What the Wild Sea Can Be

The future of the world's ocean

2024 sees the release of What the Wild Sea Can Be. This book was sparked by a question I found myself being asked often, during radio interviews and by audience members at public talks:

Am I hopeful for the future of the ocean?

I decided to write the book to give myself a chance to think deeply about that question. Am I an optimist or a pessimist? It turns out, I’m a bit of both.

The book draws on more than 20 years of exploring and studying the ocean, and witnessing the changing seas for myself, and two years of thinking about my hopes and fears for the future.

While I was writing it I decided not to fly anywhere and instead took a few trips by land and sea to visit parts of the ocean closer to home, including my first visit to the Shetland Islands and the northernmost point of the UK. I went there to see for myself some of the most abundant and healthy ocean ecosystems in the country, and when I got there I encountered a scene that unexpected showed me how to think about the changing seas.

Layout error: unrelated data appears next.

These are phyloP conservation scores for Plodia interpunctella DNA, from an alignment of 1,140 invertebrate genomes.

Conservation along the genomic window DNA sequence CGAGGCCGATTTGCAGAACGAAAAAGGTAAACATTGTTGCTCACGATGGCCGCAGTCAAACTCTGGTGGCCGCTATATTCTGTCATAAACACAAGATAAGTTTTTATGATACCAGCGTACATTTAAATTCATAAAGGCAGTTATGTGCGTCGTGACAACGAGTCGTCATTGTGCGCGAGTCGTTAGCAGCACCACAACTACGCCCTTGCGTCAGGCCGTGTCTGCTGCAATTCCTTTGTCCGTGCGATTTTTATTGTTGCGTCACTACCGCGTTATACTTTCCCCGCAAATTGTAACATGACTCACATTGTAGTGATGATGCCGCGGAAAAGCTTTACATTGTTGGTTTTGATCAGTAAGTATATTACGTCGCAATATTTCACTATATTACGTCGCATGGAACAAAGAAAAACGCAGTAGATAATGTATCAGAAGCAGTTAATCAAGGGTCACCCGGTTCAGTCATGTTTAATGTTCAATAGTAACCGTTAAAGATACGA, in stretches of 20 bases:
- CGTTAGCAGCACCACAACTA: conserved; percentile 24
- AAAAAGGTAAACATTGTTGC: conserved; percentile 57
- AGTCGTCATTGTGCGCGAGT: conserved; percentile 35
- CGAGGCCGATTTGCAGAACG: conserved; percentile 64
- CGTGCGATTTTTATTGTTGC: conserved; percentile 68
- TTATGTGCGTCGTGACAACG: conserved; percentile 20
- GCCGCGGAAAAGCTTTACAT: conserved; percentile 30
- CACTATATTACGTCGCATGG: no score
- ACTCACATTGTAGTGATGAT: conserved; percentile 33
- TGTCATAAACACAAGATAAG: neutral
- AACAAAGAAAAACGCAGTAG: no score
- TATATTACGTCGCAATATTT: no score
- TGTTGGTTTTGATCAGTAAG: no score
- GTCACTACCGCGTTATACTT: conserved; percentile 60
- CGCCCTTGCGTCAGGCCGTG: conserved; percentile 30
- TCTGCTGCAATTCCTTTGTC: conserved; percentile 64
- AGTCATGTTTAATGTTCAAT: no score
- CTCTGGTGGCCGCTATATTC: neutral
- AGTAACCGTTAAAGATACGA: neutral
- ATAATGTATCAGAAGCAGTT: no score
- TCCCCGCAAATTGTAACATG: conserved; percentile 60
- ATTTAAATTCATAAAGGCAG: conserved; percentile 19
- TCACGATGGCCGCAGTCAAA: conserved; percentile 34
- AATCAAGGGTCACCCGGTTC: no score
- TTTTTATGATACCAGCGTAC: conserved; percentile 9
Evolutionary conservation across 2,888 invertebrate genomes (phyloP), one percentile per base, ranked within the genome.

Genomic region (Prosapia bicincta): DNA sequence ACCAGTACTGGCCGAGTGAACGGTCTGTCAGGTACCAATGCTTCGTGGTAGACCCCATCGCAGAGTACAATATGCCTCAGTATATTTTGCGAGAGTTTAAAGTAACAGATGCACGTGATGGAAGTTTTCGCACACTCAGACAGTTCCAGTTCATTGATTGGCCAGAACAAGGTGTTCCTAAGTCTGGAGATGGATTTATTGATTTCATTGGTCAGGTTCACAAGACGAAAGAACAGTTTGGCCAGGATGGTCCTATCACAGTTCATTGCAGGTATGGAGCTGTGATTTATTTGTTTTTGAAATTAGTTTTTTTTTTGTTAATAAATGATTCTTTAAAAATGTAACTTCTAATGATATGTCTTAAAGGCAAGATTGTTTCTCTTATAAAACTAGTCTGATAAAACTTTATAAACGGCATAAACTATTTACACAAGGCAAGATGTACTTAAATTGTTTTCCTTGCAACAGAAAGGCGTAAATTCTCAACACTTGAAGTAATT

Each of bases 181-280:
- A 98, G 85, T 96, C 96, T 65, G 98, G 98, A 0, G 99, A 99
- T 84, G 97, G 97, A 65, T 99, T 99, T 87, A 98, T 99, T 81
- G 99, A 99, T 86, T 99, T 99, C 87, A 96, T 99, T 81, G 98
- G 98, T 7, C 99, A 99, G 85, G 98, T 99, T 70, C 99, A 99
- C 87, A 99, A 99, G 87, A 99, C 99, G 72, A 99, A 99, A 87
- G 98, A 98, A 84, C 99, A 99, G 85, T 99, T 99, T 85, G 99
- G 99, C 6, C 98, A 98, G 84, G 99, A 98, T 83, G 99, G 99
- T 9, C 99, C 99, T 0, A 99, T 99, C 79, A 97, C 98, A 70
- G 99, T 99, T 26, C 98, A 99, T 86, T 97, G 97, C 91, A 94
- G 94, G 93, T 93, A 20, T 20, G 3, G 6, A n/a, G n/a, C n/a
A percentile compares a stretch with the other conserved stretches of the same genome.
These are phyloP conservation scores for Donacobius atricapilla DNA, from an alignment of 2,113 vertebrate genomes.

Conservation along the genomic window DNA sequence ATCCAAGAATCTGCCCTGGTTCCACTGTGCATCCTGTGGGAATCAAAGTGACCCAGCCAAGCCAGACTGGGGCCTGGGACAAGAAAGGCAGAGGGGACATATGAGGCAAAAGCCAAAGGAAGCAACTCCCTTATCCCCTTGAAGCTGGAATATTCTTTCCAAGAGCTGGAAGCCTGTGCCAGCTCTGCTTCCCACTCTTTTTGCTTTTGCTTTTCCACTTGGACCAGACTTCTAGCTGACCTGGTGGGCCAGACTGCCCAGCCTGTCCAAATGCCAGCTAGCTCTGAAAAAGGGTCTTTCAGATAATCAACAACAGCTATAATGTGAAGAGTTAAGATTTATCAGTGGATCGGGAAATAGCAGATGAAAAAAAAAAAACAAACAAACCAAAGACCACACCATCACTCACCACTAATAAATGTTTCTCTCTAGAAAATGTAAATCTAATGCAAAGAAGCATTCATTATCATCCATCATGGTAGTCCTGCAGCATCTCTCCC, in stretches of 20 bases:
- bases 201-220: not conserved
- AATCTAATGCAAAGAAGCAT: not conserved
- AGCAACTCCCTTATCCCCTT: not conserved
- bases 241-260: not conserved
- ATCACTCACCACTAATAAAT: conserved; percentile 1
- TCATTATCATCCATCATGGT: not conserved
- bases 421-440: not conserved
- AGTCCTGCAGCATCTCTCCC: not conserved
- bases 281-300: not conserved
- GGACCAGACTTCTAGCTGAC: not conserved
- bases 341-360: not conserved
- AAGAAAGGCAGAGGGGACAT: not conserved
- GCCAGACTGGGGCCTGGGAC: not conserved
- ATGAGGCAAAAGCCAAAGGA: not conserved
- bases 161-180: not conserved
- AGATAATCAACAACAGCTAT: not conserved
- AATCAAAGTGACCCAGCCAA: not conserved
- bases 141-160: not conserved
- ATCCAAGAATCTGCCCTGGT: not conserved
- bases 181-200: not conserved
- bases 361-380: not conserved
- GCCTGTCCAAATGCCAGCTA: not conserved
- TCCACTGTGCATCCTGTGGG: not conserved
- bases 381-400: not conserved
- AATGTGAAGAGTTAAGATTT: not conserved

This book will, I hope, be an antidote to the rising tide of eco-anxiety, as well as a call to arms.

I set out to tread a path that combines pessimism of the intellect and optimism of the will. In other words, I don’t want to shy away from the troubles, and at the same time I want readers to hope for, and demand, a better future.

What the Wild Sea Can Be is my second book with Grove Atlantic, following on from The Brilliant Abyss, and my first time publishing on the east side of the Atlantic with the London team at Grove Press.

The front cover is an original piece by Max Naylor.

Interior illustrations by Aaron John Gregory.